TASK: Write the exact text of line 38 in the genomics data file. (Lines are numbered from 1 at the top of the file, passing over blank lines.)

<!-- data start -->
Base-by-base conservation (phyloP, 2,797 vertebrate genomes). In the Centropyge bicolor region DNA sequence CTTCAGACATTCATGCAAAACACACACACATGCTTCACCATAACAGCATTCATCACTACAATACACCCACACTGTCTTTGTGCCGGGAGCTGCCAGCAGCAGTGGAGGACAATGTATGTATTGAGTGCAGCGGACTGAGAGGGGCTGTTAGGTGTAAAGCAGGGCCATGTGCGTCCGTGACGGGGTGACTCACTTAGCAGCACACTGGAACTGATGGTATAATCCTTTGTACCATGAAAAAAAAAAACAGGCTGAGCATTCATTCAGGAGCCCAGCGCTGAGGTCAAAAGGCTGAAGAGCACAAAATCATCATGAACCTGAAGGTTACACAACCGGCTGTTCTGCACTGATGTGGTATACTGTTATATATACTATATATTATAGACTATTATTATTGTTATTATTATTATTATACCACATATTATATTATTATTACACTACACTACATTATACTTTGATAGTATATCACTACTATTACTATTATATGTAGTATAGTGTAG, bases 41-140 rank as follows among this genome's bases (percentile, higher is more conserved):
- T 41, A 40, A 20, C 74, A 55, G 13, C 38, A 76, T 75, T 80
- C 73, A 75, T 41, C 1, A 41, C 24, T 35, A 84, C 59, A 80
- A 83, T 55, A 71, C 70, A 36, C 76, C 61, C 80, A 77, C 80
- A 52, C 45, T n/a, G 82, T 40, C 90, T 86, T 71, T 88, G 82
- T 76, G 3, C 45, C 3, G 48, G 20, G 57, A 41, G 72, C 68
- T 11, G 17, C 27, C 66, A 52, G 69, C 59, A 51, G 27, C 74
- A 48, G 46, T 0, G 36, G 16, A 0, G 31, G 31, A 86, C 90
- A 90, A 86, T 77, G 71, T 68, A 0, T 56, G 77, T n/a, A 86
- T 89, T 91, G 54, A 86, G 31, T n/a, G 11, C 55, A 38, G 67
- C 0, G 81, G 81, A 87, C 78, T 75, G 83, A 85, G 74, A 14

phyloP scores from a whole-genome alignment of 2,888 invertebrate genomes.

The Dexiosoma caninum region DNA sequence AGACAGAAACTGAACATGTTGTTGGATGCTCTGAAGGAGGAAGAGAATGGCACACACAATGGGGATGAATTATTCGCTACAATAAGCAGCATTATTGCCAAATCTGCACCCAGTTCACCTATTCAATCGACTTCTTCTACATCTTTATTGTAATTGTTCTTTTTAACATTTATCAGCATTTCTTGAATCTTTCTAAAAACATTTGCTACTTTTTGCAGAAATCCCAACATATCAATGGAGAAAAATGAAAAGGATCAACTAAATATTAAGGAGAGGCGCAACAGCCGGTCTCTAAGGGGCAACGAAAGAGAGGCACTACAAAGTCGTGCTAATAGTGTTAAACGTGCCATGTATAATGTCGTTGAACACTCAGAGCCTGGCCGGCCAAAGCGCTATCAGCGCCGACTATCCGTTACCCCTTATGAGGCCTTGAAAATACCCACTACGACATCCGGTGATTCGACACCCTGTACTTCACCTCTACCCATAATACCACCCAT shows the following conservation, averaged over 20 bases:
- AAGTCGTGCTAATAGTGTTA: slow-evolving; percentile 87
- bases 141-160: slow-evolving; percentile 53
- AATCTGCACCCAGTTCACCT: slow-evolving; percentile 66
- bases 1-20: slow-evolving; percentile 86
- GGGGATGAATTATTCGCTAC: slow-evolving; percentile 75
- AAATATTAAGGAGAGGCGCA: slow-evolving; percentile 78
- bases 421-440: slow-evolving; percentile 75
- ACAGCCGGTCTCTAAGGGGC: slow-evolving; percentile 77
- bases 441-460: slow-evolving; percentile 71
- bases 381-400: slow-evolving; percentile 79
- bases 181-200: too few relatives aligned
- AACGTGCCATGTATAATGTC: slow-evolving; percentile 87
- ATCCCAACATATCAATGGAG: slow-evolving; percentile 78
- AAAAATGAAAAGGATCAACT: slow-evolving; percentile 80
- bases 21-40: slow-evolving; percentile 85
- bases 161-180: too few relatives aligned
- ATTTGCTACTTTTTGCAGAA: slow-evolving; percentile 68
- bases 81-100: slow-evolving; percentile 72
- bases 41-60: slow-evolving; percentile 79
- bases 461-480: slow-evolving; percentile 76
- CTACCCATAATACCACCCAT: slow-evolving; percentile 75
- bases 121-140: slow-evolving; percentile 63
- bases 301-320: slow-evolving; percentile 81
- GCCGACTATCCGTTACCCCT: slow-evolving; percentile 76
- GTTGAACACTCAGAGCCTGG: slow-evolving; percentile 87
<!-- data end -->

- GTTGAACACTCAGAGCCTGG: slow-evolving; percentile 87